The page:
Richard Heys studied Fine Art at Backhouse College of Art in Sunderland. Receiving a BA (Hons) in 1986 he then travelled widely and worked as, among many things, a social worker. In 1998 he retrained and received a diploma in sculpture from Emerson College, East Sussex. In 2007 having been made redundant from a teaching post at an Art Therapy college, Richard set out to reclaim painting for himself, teaching peripatetically and painting at every opportunity. He now realises the greatest joy in living and creating steadily and his work continues to evolve. He rents a large studio at Emerson College, overlooking Ashdown Forest. In 2015, 2016 & 2021 Richard had a number of paintings selected for the prestigious ING Discerning Eye Exhibition. In 2017 his work was selected for the Creekside Open and the National Open Art Exhibition. He exhibits his work regularly in galleries and art fairs in the United Kingdom and his work has been exhibited in Germany and Switzerland in recent years. The galleries he works with are Adam's Gallery, Reigate; AKA Fine Art, Cambridge; Clifton Fine Art, Bristol; Folkestone Art Gallery, Folkestone; and Linley, London.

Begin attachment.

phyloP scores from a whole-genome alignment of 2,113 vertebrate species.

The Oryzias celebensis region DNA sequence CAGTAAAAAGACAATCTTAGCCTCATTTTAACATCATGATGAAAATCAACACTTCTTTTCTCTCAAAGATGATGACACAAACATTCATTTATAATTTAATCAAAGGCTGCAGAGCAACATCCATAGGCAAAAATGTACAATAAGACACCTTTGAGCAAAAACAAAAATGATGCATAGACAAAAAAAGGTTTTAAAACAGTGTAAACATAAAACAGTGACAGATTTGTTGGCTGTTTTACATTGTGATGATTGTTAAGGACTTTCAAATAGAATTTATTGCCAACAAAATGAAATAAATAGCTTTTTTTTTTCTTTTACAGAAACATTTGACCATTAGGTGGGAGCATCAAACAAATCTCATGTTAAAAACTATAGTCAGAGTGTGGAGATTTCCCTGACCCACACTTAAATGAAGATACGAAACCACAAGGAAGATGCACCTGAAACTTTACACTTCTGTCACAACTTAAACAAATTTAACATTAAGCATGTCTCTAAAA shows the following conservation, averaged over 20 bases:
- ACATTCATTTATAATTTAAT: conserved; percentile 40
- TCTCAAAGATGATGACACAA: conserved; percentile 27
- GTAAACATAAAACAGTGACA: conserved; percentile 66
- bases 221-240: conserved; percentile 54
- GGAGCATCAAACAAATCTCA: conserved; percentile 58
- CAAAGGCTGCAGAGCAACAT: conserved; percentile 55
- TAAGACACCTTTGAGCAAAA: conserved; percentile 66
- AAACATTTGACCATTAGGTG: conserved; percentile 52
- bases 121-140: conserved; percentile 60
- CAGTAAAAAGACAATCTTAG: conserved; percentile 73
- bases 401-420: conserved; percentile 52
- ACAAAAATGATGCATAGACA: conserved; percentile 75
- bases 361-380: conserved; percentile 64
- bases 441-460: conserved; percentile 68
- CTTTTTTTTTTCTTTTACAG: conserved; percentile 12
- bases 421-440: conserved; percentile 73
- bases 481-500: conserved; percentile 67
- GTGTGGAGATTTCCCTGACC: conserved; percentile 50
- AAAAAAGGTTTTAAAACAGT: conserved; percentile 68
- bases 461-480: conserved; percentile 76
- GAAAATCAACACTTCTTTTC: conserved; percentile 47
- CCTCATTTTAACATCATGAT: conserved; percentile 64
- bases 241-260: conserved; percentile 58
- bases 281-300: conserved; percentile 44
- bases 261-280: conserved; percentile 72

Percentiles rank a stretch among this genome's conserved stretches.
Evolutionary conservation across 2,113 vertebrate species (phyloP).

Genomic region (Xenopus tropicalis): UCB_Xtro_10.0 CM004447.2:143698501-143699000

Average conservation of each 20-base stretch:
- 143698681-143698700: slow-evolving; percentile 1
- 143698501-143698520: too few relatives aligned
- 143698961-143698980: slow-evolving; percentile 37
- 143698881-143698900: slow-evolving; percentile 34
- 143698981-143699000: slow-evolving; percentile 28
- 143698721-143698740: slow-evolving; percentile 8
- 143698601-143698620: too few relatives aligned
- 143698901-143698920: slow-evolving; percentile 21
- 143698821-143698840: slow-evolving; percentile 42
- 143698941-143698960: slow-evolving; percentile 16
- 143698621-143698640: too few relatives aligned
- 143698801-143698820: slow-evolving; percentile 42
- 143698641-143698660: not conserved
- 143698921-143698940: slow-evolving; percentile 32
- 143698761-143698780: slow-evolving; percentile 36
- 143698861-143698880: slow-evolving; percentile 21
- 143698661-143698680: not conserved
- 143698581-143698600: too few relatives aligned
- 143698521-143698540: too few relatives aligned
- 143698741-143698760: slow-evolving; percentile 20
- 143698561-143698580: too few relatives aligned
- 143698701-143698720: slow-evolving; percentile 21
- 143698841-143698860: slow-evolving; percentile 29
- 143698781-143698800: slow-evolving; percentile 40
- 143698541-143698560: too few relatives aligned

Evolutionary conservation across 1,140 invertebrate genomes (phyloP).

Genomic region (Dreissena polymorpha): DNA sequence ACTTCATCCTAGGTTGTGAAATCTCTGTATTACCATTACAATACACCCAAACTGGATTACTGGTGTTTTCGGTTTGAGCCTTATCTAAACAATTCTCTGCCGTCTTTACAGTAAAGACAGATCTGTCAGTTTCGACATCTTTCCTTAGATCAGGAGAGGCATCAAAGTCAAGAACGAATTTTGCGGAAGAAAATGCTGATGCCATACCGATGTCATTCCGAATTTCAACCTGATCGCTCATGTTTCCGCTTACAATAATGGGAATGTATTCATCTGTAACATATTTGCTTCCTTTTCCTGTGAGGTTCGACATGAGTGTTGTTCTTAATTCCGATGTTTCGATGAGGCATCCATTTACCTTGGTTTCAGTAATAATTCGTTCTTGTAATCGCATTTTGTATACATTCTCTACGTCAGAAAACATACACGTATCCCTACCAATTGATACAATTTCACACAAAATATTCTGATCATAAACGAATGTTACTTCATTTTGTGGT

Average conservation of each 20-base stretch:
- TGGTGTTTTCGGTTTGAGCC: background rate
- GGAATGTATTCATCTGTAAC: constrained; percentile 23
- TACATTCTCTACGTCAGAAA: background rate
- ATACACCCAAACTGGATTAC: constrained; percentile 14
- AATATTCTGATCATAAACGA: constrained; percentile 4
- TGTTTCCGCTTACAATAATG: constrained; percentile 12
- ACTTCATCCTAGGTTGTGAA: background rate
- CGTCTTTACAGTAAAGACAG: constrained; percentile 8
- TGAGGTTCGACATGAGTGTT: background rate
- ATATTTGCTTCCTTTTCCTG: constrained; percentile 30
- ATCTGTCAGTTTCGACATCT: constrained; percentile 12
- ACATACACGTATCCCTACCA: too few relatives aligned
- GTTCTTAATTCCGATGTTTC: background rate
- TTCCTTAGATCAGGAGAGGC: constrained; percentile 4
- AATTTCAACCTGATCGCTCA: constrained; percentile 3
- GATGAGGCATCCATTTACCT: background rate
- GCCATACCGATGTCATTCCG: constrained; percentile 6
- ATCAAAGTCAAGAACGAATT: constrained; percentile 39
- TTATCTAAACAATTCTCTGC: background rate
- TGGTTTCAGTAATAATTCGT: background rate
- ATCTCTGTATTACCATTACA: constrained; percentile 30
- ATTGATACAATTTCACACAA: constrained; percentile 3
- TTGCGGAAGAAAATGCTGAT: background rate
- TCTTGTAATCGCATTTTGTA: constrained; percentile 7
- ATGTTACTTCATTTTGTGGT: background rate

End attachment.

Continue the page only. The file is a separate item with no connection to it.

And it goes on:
Richard Heys grew up in West Yorkshire at the foot of the Pennines. Since 2012 he has worked in a light-filled studio in Sussex in England, an acorn’s throw from Ashdown Forest. He strives to bring presence into painting, to open up a soul space allowing the viewer to breath with the artwork. For Richard, a painting must have countenance – a spiritual presence – so that the artwork continues to live on in the mind of the viewer. Aiming for mystery in this world of the known, he creates standing before the unknown.
What set him on this journey was discovering Ian McKeever’s Temple Paintings at the Royal Academy of Art in London in 2007. He couldn’t understand how the piece seemed to come off the wall to greet him. Richard has, since that moment, wrestled with the issue of how to create a painting with presence. These days he has a deep appreciation of how pure colour can project and recede from the picture plane and this is informed by the ‘frontality’ of the icon tradition, brought into the Abstract Sublime by Mark Rothko.
Richard paints with print-making tools, brushes and bespoke squeegees. He aims to create, to borrow a phrase, "the painting as a doorway".